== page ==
Neighboring countries lower income taxes – B&H on the move

It is well-known that B&H’s 40% “tax wedge” – the amount of taxes and contributions on income – is relatively high when compared with that many countries. This means that for every 100 BAM that an employer pays for one registered worker, only 60 BAM goes to the worker.

In the Republic of Srpska, the tax wedge on an average monthly wage is 39.7%, while in the Federation of Bosnia and Herzegovina it is 43.8%, meaning that B&H has the highest tax wedge in the region when compared with Serbia, Slovenia, Macedonia, Montenegro and Croatia).

The announcement by the Government of the Republic of Srpska to introduce a 200 BAM tax-exempt portion of wages, reducing the tax wedge by 1.5 % to 38.2%, is surely a welcome measure. This tax exemption is clearly insufficient, however, when we consider policies being adopted by neighboring and EU countries in their attempts to tackle the dire state of the labor market and macroeconomic trends.

Like most European countries, those in the Western Balkans tend to maintain relatively high levels of income taxes. Among EU countries, the average tax wedge is 39.9%, led by Belgium with 50.5% and Hungary with 47.6%.

During the current global economic crisis, however, such high income tax levels have contributed to declining economic growth and rising unemployment. By contrast, the average US tax wedge is 27.4% while in Israel it is 20.2%, Korea 19.8%, New Zealand 16.9%, Mexico 15.5% and in Chile only 7%! Switzerland also has relatively low rate, of 18.6%.

The European Commission has recently proposed the possible creation of new tax structures in Europe that would be more “friendly” towards economic growth. In its report for the Parliament of Europe, the European Commission states that tax structure greatly impacts a country’s economic growth and highlights income taxes as most damaging to growth. Taxes on consumption are viewed as less damaging than income taxes, with property taxes least damaging. The report goes on to recommend that “moving taxation away from labor should be the priority for most EU members, which would be aimed at stimulating the demand for labor and creating new workplaces.” The European Commission suggests that increasing consumption taxes could be a way to replace income that would be lost through the decreasing taxation of labor. It notes that EU member states have already begun this process by increasing VAT and excise tax rates.

Prompted by increasing levels of unemployment and the need to boost international competitiveness, countries in the region including Croatia and Serbia have already decided to adopt “fiscal devaluation” – policies to decrease labor taxes while increasing consumption taxes (for example VAT). Such policies tend to prompt currency devaluations due to falling domestic workforce costs and rising costs for imported products and services. These measures are considered to be especially effective for countries with fixed exchange rates and single VAT rates. B&H is one of the few countries that meets both these conditions.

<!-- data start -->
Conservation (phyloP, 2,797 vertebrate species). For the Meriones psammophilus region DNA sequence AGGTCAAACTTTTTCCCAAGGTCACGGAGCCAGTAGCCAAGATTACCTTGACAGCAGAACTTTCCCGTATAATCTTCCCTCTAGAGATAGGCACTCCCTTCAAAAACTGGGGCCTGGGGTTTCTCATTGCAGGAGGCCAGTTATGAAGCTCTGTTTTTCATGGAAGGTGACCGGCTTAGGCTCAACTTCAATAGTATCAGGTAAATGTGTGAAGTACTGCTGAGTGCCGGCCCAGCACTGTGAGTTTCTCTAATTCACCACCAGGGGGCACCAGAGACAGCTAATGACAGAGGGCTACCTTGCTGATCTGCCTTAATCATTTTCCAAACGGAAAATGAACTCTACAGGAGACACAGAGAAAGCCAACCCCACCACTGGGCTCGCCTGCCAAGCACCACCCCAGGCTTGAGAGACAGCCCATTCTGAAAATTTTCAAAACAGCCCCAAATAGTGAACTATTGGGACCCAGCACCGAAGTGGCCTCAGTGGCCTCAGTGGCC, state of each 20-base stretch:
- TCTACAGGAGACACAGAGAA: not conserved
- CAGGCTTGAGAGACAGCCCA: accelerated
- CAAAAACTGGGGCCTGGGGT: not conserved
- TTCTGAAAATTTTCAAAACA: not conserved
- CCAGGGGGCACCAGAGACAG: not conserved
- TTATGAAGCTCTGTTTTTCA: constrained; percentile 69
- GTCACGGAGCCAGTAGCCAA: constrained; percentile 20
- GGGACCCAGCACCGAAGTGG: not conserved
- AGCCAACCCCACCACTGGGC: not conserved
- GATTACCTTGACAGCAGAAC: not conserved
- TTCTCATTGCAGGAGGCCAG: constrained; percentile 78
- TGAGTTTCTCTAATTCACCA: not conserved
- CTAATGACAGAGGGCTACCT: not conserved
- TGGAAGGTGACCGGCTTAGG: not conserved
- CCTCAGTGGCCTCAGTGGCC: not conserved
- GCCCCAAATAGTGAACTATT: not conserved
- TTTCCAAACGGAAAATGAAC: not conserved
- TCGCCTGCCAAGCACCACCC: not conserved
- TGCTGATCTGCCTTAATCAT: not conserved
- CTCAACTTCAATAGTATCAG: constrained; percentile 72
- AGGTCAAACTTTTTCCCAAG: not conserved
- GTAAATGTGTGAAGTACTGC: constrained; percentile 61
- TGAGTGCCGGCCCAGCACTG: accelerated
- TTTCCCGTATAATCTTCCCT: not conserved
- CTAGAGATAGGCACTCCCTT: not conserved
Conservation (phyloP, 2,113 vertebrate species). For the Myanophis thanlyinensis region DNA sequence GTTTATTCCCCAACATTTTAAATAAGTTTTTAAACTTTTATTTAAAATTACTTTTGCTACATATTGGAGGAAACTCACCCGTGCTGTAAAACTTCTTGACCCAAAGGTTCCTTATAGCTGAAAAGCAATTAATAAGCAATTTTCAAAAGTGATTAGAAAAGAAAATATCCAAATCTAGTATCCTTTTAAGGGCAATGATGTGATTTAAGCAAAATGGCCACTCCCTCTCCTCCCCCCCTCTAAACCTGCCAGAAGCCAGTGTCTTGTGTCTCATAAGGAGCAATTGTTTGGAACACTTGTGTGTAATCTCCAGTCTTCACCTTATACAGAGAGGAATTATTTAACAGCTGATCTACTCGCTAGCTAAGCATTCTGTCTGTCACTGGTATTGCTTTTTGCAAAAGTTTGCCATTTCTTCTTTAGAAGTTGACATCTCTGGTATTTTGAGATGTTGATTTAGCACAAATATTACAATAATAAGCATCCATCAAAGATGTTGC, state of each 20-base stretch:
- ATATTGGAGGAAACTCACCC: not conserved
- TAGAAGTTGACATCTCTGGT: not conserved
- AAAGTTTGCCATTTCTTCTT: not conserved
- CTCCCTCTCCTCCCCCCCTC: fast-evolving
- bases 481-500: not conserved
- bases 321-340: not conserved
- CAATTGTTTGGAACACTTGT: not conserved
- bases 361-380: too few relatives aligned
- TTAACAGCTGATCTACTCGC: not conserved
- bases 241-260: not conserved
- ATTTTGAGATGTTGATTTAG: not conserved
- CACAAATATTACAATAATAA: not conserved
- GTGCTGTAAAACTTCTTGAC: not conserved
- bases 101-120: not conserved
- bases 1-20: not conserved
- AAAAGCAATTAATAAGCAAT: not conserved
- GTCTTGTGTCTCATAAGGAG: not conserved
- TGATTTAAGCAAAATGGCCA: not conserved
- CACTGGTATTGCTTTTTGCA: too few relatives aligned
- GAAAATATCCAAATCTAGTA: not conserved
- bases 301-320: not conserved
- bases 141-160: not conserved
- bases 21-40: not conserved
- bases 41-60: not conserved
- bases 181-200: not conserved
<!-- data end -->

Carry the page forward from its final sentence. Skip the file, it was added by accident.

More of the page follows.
To be clear, an income tax decrease without an increase in other taxes would be the optimal solution to help tackle weak economic growth and unemployment. Significant tax cuts on labor income are not currently possible, however, without making up for some of the public revenue losses without some increase in consumption tax, for example.

Center for Research and Studies GEA has explored possibilities for such tax reforms in B&H. The findings and recommendations from our research are presented in a study called “How to achieve lower income taxes without harming public funds?”. We document how income that would be lost in short term as a result of income tax cuts can be compensated via indirect taxation, in such a way that maintains or even reduces the overall tax burden.

According to calculations based on 2012 data, a mere 1% VAT rate increase would generate up to 186 million BAM of additional public revenue in B&H. It would thereby be possible to implement a 5% income tax rate cut in FB&H, for example, and a 300 BAM monthly wage tax exemption. If revenues generated from the VAT tax increase were used to reduce the tax burden for one third of all employees with the lowest wages in FB&H and RS, it would be possible to lower their tax wedge by more than 9%. That would enable an increase in their net wage of over 16%, while labor costs for the employer remain the same.

Decreasing income taxes proportionally to a 1% VAT rate increase is only given as an example here. However, we suggest serious consideration of decreasing taxes and contributions on wages beyond the income neutral level as well. This would be possible if one portion of funds needed for such reform would be ensured through fiscal savings, which we find possible for the entities’ budgets.